Saturday, June 18, 2011

Keep affirmative action out of skepticism

There they go again.

I really try to keep scientific skepticism and my politics separate. Sometimes it can't be avoided, like when politicians make flawed scientific claims through ideas like creationism or protectionism. But generally, I keep my value judgments and my cause-and-effect beliefs separate.

That can't be avoid here, because the progressives at Skepchick.com have picked up the banner again and are pushing their politics onto the skeptic community and declaring that racial and gender quotas need to be introduced at skepticism conferences when choosing speakers and panel members.

Good grief.

I signed up to fight misinformation, not appease someone elses white guilt. This idea, that with the right policies in place, these champions of equality can transform the world into the rainbow-colored utopia they dream about is absolutely unrealistic. White males are speakers so often in skepticism because white males make up a large chunk of the community and tend to be the movers and shakers as well.

Don't blame me, blame reality.

Infact, that's exactly what the same activists did this month when they had a scholarship contest to get more women to attend a conference, and all 12 winners were white. The poster Amy said:

I agree it is a problem but we only could pick from who applied. No women of color applied that I am aware of.
The obvious cost of pandering to diversity here is to elevate undeserving speakers. The potential gain is to make the movement slightly more marketable, so the question I have to ask is, at what cost?

As someone who's been trying to nail a small presentation slot at The Amazing Meeting in Las Vegas about getting skepticism in the media, is it fair to deliberately hamstring me for being a white male? The main benefit they claim - a different perspective - is something I do indeed bring as a member of the mainstream media. Is that quest for a different perspective really worth the cost?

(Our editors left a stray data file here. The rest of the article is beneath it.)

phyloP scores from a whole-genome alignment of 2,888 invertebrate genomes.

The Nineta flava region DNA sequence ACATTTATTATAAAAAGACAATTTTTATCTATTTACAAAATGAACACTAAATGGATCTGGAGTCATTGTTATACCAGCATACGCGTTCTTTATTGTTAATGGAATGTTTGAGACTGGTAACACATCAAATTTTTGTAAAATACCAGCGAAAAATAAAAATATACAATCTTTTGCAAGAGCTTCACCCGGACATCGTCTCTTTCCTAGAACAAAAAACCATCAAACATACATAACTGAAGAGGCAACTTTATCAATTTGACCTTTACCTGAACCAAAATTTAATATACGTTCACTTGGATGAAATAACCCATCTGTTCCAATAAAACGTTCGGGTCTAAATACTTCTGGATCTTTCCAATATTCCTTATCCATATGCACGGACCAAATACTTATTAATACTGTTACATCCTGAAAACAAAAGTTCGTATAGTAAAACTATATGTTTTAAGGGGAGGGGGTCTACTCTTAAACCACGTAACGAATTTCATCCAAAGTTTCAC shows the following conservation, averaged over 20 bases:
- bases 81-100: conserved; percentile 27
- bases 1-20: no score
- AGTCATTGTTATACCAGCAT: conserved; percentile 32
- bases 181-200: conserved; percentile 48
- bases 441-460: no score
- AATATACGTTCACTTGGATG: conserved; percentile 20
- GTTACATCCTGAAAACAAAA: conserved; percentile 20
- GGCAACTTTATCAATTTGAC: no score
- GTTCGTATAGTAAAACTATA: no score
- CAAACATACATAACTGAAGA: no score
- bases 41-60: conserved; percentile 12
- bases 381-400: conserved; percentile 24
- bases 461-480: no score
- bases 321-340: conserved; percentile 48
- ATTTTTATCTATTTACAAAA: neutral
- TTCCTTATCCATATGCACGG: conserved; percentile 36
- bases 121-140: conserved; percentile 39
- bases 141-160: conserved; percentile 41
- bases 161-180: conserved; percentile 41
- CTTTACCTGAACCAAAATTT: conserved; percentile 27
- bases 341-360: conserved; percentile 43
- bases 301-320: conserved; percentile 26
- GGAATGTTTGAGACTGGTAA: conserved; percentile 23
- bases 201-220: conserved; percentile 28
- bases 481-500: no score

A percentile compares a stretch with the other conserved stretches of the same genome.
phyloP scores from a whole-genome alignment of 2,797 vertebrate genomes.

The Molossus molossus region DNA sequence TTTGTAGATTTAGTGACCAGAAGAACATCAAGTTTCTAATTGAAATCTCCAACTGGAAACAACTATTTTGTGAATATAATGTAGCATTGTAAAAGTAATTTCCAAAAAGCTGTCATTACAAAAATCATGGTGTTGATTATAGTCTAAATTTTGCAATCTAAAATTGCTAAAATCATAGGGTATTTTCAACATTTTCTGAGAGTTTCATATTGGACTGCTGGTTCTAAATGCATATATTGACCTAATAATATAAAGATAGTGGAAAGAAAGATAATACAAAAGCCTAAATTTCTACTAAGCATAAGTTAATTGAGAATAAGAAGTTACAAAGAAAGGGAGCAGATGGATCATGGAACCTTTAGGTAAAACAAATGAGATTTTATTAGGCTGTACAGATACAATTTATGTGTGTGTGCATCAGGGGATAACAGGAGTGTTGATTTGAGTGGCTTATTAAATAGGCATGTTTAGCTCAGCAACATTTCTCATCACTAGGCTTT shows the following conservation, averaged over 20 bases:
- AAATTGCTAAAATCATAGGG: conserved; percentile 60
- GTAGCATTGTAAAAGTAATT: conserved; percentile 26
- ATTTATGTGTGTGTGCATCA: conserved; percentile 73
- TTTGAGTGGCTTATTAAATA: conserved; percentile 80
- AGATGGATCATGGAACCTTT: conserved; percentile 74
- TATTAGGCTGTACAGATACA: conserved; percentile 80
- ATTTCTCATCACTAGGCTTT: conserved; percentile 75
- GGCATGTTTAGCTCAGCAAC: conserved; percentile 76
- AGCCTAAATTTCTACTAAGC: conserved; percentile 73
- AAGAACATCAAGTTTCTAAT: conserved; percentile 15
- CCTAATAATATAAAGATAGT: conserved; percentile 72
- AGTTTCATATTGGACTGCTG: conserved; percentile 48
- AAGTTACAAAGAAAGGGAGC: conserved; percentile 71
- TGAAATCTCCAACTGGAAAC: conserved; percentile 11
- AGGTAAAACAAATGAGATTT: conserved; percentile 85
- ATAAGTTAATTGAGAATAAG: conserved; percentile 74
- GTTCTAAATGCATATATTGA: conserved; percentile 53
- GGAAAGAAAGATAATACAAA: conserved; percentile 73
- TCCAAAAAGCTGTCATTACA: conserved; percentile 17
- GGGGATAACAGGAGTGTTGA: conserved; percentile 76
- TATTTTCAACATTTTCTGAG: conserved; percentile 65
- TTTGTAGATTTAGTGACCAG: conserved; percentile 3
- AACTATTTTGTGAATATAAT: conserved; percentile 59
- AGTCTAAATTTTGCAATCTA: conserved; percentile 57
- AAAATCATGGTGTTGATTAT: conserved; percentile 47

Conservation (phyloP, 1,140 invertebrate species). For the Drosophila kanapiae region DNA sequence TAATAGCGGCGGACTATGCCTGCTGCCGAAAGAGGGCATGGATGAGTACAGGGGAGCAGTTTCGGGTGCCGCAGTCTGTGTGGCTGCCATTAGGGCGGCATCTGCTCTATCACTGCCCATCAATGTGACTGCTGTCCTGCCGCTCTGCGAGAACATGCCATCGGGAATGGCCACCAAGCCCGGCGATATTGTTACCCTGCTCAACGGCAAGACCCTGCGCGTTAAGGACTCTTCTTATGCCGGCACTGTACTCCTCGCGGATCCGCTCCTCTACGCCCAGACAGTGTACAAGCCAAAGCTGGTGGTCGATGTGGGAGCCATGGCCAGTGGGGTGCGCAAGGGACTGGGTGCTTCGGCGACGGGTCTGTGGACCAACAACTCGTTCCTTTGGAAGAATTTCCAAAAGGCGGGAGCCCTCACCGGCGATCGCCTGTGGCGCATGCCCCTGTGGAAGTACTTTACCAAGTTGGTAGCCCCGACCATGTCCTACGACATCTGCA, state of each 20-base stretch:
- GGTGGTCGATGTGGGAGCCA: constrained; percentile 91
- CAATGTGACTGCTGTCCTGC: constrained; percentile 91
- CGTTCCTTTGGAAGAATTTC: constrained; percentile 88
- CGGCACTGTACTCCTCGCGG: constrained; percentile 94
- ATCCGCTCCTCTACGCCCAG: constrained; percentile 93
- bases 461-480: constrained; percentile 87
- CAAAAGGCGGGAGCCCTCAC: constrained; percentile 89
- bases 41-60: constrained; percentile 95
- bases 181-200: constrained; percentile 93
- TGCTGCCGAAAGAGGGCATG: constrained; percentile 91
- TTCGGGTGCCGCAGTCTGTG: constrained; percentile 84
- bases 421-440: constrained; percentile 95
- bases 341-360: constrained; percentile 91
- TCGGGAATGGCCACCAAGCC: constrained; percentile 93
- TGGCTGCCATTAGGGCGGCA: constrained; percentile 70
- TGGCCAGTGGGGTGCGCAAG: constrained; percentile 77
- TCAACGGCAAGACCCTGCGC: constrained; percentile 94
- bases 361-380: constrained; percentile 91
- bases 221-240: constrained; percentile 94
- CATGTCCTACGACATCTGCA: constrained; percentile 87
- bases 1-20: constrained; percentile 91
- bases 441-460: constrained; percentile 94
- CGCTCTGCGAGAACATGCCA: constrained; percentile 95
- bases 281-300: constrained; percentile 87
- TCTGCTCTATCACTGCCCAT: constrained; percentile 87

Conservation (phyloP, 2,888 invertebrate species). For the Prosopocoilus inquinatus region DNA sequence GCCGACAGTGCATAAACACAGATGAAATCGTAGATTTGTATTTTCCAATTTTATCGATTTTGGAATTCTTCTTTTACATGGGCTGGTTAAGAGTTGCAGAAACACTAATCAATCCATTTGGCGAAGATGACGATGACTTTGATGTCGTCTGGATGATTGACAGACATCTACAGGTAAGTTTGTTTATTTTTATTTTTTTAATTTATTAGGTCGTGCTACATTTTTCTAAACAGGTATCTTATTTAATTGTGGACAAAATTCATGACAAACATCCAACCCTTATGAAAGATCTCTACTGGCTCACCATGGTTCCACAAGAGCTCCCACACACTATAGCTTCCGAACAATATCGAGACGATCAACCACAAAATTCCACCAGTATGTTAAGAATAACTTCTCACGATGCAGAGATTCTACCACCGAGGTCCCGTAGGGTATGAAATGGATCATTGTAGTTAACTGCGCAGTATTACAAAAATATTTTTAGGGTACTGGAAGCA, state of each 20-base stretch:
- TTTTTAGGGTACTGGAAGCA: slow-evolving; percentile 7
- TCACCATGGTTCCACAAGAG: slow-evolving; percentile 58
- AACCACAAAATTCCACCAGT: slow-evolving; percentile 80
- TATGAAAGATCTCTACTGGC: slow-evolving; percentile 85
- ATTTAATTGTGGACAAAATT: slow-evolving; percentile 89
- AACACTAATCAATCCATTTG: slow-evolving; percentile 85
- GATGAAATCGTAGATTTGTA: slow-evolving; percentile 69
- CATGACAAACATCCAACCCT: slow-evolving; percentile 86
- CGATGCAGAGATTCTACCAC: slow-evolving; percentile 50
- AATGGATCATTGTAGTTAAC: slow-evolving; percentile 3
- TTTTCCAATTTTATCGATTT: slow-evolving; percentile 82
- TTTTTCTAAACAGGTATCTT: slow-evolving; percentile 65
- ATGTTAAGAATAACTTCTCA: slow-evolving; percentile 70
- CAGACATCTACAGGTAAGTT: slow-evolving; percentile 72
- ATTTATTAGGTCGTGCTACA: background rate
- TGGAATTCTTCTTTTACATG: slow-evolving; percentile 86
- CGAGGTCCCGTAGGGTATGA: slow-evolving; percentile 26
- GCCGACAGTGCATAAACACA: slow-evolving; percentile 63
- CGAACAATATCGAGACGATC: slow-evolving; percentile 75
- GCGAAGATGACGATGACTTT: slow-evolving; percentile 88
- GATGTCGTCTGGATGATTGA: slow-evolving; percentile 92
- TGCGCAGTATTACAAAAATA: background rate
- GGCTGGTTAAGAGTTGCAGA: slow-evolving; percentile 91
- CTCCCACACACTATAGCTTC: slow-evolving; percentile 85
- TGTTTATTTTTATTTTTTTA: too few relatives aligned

What about the speakers who are selected. I know Neil deGrasse Tyson was selected as the keynote speaker in 2008 for being a great scientist and the host of Nova. He gave a great talk and clearly deserved to be there. But, he's headlining this year again, which is pretty soon. I'm forced to think he got bumped up so quickly to appease these activists. I'm sure I'm not alone, and even if wrong, doesn't that question unfairly detract from the honor he is receiving?

I'm really sick of liberals treating skepticism like they own it. They don't. Science is about cause and effect, politics is about value judgments. Science can be very inconvenient for politic movements - like how the president is threatening to veto to save the discredited ethanol program.

As an experiment, I decided to not use any links in this post written by white males. If you clicked the "creationism" text in the second paragraph, you'll find a so-so dismissal of Intelligent Design by Dinesh D'Souza. It's not the best take down I could have linked, but its what I came up with after three times the normal amount of work in finding a supportive link. My ethanol link wasn't the best one either. I also had to keep some ideas unsupported by links, and cut out other ideas I couldn't find links for.

That, in a nutshell, is the cost of satisfying these activists.

2 comments:

  1. This is why I don't bother getting involved in skepticism conferences and the like. From what I've seen they quickly change from being about the scientific method and empiricism into being about politics.

    If I wanted politics, I'd go to a political conference or a political debate panel.

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